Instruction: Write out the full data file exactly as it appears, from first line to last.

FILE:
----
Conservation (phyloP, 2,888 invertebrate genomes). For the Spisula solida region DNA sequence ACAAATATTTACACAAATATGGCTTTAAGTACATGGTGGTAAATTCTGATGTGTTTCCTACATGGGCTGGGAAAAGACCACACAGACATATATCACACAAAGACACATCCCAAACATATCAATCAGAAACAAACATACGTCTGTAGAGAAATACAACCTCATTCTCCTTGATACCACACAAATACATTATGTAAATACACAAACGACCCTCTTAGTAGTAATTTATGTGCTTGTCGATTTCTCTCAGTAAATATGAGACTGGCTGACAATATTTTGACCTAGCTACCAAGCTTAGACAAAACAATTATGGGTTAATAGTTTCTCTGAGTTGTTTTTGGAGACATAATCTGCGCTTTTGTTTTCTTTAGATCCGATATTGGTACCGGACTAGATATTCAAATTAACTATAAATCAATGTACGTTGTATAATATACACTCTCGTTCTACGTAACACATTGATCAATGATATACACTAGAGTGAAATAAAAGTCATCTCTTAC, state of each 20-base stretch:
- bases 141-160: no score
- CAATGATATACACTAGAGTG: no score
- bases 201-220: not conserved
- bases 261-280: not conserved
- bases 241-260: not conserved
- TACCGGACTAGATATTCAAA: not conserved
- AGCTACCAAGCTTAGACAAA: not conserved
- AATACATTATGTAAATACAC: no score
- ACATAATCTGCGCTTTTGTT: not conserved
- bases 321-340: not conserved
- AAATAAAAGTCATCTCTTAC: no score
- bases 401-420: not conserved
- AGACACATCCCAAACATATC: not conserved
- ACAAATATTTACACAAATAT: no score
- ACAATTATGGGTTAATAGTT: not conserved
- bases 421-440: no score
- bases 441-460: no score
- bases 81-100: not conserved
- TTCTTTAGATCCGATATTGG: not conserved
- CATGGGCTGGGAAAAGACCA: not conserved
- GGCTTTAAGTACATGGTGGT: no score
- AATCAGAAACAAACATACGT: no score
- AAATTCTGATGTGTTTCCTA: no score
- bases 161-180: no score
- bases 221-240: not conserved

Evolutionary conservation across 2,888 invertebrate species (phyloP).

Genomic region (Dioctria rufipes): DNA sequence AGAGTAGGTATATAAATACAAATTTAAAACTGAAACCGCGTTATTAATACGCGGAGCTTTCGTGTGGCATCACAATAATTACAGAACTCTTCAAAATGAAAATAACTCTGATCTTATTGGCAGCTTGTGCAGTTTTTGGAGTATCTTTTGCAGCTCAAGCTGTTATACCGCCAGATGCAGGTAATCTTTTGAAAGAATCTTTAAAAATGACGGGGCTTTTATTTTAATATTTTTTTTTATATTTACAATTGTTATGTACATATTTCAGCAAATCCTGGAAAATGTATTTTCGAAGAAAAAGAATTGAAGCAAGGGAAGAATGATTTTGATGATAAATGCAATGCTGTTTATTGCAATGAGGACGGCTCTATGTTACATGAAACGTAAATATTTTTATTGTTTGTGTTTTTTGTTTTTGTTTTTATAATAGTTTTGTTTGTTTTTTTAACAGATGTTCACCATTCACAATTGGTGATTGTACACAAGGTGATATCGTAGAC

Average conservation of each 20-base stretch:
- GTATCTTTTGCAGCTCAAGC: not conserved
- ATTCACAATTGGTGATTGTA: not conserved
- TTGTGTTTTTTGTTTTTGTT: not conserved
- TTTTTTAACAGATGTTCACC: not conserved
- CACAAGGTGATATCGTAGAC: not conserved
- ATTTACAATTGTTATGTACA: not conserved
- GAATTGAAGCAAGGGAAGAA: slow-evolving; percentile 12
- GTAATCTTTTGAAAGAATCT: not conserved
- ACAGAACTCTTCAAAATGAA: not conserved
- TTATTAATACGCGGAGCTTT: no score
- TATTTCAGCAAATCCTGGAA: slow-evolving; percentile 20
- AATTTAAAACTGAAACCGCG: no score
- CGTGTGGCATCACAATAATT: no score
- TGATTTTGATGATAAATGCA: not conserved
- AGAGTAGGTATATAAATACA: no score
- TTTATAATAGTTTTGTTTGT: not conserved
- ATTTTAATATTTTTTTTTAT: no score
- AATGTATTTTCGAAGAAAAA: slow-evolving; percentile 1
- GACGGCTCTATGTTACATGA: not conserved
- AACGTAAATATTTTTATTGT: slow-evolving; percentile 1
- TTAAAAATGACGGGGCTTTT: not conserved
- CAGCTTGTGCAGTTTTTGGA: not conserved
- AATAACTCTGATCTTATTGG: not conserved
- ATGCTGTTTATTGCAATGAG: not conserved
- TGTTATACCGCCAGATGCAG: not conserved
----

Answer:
Conservation (phyloP, 2,888 invertebrate genomes). For the Spisula solida region DNA sequence ACAAATATTTACACAAATATGGCTTTAAGTACATGGTGGTAAATTCTGATGTGTTTCCTACATGGGCTGGGAAAAGACCACACAGACATATATCACACAAAGACACATCCCAAACATATCAATCAGAAACAAACATACGTCTGTAGAGAAATACAACCTCATTCTCCTTGATACCACACAAATACATTATGTAAATACACAAACGACCCTCTTAGTAGTAATTTATGTGCTTGTCGATTTCTCTCAGTAAATATGAGACTGGCTGACAATATTTTGACCTAGCTACCAAGCTTAGACAAAACAATTATGGGTTAATAGTTTCTCTGAGTTGTTTTTGGAGACATAATCTGCGCTTTTGTTTTCTTTAGATCCGATATTGGTACCGGACTAGATATTCAAATTAACTATAAATCAATGTACGTTGTATAATATACACTCTCGTTCTACGTAACACATTGATCAATGATATACACTAGAGTGAAATAAAAGTCATCTCTTAC, state of each 20-base stretch:
- bases 141-160: no score
- CAATGATATACACTAGAGTG: no score
- bases 201-220: not conserved
- bases 261-280: not conserved
- bases 241-260: not conserved
- TACCGGACTAGATATTCAAA: not conserved
- AGCTACCAAGCTTAGACAAA: not conserved
- AATACATTATGTAAATACAC: no score
- ACATAATCTGCGCTTTTGTT: not conserved
- bases 321-340: not conserved
- AAATAAAAGTCATCTCTTAC: no score
- bases 401-420: not conserved
- AGACACATCCCAAACATATC: not conserved
- ACAAATATTTACACAAATAT: no score
- ACAATTATGGGTTAATAGTT: not conserved
- bases 421-440: no score
- bases 441-460: no score
- bases 81-100: not conserved
- TTCTTTAGATCCGATATTGG: not conserved
- CATGGGCTGGGAAAAGACCA: not conserved
- GGCTTTAAGTACATGGTGGT: no score
- AATCAGAAACAAACATACGT: no score
- AAATTCTGATGTGTTTCCTA: no score
- bases 161-180: no score
- bases 221-240: not conserved

Evolutionary conservation across 2,888 invertebrate species (phyloP).

Genomic region (Dioctria rufipes): DNA sequence AGAGTAGGTATATAAATACAAATTTAAAACTGAAACCGCGTTATTAATACGCGGAGCTTTCGTGTGGCATCACAATAATTACAGAACTCTTCAAAATGAAAATAACTCTGATCTTATTGGCAGCTTGTGCAGTTTTTGGAGTATCTTTTGCAGCTCAAGCTGTTATACCGCCAGATGCAGGTAATCTTTTGAAAGAATCTTTAAAAATGACGGGGCTTTTATTTTAATATTTTTTTTTATATTTACAATTGTTATGTACATATTTCAGCAAATCCTGGAAAATGTATTTTCGAAGAAAAAGAATTGAAGCAAGGGAAGAATGATTTTGATGATAAATGCAATGCTGTTTATTGCAATGAGGACGGCTCTATGTTACATGAAACGTAAATATTTTTATTGTTTGTGTTTTTTGTTTTTGTTTTTATAATAGTTTTGTTTGTTTTTTTAACAGATGTTCACCATTCACAATTGGTGATTGTACACAAGGTGATATCGTAGAC

Average conservation of each 20-base stretch:
- GTATCTTTTGCAGCTCAAGC: not conserved
- ATTCACAATTGGTGATTGTA: not conserved
- TTGTGTTTTTTGTTTTTGTT: not conserved
- TTTTTTAACAGATGTTCACC: not conserved
- CACAAGGTGATATCGTAGAC: not conserved
- ATTTACAATTGTTATGTACA: not conserved
- GAATTGAAGCAAGGGAAGAA: slow-evolving; percentile 12
- GTAATCTTTTGAAAGAATCT: not conserved
- ACAGAACTCTTCAAAATGAA: not conserved
- TTATTAATACGCGGAGCTTT: no score
- TATTTCAGCAAATCCTGGAA: slow-evolving; percentile 20
- AATTTAAAACTGAAACCGCG: no score
- CGTGTGGCATCACAATAATT: no score
- TGATTTTGATGATAAATGCA: not conserved
- AGAGTAGGTATATAAATACA: no score
- TTTATAATAGTTTTGTTTGT: not conserved
- ATTTTAATATTTTTTTTTAT: no score
- AATGTATTTTCGAAGAAAAA: slow-evolving; percentile 1
- GACGGCTCTATGTTACATGA: not conserved
- AACGTAAATATTTTTATTGT: slow-evolving; percentile 1
- TTAAAAATGACGGGGCTTTT: not conserved
- CAGCTTGTGCAGTTTTTGGA: not conserved
- AATAACTCTGATCTTATTGG: not conserved
- ATGCTGTTTATTGCAATGAG: not conserved
- TGTTATACCGCCAGATGCAG: not conserved